The traditionalists say that the best cuppa is made by giving tea leaves a lengthy soak in a pot.
And now scientists have had to agree.
Research suggests that tea left to steep for five minutes releases more health-giving properties than tea bags briefly dipped in a mug of hot water.
The old-fashioned brew has a higher concentration of antioxidants, disease-fighting molecules that help to neutralise the free radicals that damage cells and play a role in everything from ageing to cancer.
The antioxidants reach their peak after five minutes' brewing.
It does not matter whether the tea is loose or in bags, so a tea bag left in a mug of hot water for five minutes would have the same beneficial effect.
Like fruit and vegetables, tea is a natural source of antioxidants known as polyphenols.
Researchers at the Aberdeen-based Rowett Research Institute tested levels of polyphenols in the blood of volunteers who drank black tea brewed for up to 10 minutes.
Those who drank the five-minute brew had 60 per cent more antioxidants in their blood than those with a one-minute infusion.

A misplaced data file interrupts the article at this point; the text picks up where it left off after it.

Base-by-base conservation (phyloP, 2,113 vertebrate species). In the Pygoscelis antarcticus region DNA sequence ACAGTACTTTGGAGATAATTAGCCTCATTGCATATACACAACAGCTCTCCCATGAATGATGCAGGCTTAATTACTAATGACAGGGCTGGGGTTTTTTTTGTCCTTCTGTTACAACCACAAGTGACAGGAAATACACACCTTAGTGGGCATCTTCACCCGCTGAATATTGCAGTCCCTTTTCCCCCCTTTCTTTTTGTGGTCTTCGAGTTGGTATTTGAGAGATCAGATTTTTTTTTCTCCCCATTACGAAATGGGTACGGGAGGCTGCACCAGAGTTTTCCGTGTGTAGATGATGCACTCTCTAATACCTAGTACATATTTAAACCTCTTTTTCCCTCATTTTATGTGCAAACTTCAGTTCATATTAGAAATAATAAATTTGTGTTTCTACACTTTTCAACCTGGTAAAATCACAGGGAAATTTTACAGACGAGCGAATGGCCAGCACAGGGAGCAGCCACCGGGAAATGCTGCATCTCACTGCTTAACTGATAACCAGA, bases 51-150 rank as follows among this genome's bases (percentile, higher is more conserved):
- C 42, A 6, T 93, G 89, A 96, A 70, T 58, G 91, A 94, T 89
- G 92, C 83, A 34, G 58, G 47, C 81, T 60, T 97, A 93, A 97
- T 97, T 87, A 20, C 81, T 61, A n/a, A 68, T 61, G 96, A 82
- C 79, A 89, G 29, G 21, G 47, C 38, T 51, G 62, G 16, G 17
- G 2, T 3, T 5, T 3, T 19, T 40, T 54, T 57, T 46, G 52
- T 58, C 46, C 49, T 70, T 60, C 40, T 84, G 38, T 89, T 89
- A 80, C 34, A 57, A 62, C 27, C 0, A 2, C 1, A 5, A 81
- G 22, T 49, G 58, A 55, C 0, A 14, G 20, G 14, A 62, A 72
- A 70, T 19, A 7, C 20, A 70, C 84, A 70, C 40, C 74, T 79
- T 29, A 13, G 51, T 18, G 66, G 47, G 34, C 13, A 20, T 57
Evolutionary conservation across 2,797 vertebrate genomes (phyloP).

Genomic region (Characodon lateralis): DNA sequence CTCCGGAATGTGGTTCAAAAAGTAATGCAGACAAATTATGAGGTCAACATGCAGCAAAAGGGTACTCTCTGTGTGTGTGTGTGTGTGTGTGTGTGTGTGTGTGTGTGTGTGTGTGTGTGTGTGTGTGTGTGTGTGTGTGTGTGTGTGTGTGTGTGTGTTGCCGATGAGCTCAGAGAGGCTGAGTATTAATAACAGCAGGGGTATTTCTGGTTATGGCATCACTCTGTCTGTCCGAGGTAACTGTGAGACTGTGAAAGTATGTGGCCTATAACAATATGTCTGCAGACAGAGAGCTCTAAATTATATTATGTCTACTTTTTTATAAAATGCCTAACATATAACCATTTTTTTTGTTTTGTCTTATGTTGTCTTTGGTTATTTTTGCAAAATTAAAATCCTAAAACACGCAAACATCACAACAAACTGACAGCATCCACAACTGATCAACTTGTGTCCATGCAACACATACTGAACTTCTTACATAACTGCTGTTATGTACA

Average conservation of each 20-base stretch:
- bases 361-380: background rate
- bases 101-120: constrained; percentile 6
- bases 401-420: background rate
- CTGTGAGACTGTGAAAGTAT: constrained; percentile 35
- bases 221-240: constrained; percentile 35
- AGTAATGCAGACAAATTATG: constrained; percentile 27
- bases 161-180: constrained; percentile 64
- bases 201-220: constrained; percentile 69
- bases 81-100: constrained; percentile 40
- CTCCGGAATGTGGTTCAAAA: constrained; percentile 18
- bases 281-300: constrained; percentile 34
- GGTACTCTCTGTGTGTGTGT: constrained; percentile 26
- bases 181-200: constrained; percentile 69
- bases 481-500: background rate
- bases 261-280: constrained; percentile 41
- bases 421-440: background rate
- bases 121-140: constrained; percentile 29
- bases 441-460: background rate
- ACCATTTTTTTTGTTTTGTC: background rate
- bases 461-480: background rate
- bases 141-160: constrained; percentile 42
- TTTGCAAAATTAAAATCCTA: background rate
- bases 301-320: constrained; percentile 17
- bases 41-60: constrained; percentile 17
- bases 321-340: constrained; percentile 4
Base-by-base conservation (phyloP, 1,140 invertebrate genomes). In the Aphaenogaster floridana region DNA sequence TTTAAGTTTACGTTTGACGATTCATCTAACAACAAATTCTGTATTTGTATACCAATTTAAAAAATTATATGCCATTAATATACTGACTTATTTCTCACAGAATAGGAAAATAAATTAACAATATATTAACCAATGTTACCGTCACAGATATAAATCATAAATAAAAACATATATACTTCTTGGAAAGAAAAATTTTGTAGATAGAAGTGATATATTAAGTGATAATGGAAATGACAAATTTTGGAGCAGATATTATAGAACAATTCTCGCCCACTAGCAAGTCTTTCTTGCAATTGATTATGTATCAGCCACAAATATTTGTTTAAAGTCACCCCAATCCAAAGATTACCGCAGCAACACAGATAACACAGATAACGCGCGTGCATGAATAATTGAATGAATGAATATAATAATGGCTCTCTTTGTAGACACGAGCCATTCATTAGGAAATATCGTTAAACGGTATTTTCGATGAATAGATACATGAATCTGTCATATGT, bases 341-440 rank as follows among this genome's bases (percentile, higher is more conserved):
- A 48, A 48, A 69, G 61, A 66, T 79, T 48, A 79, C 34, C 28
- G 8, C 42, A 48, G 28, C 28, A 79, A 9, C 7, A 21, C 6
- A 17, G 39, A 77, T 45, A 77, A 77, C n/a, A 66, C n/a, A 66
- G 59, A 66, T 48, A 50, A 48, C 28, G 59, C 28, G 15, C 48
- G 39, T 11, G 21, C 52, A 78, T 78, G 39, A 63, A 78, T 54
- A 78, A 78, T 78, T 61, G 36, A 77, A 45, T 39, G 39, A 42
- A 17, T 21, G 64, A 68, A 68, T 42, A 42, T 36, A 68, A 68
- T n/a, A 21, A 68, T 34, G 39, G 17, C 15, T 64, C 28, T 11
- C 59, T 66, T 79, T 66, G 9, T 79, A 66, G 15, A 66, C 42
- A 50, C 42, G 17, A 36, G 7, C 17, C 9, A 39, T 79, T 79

The difference between a three and five-minute brew was 30 per cent.
Leaving the tea to brew for longer than five minutes did not provide any extra health benefits.
Previous studies have suggested that chemicals found in tea can also help to protect against heart disease.
Tea is also a source of manganese, essential for bone growth and body development, and potassium, vital for maintaining body fluid levels.
Research published in the European Journal of Cancer Prevention last month claimed that two cups of tea a day could slash the risk of developing skin cancer by up to 65 per cent.
Early this year, tests carried out in Germany showed that while tea helps improve blood flow to the heart by increasing the ability of arteries to relax and expand, milk completely counteracts the effect.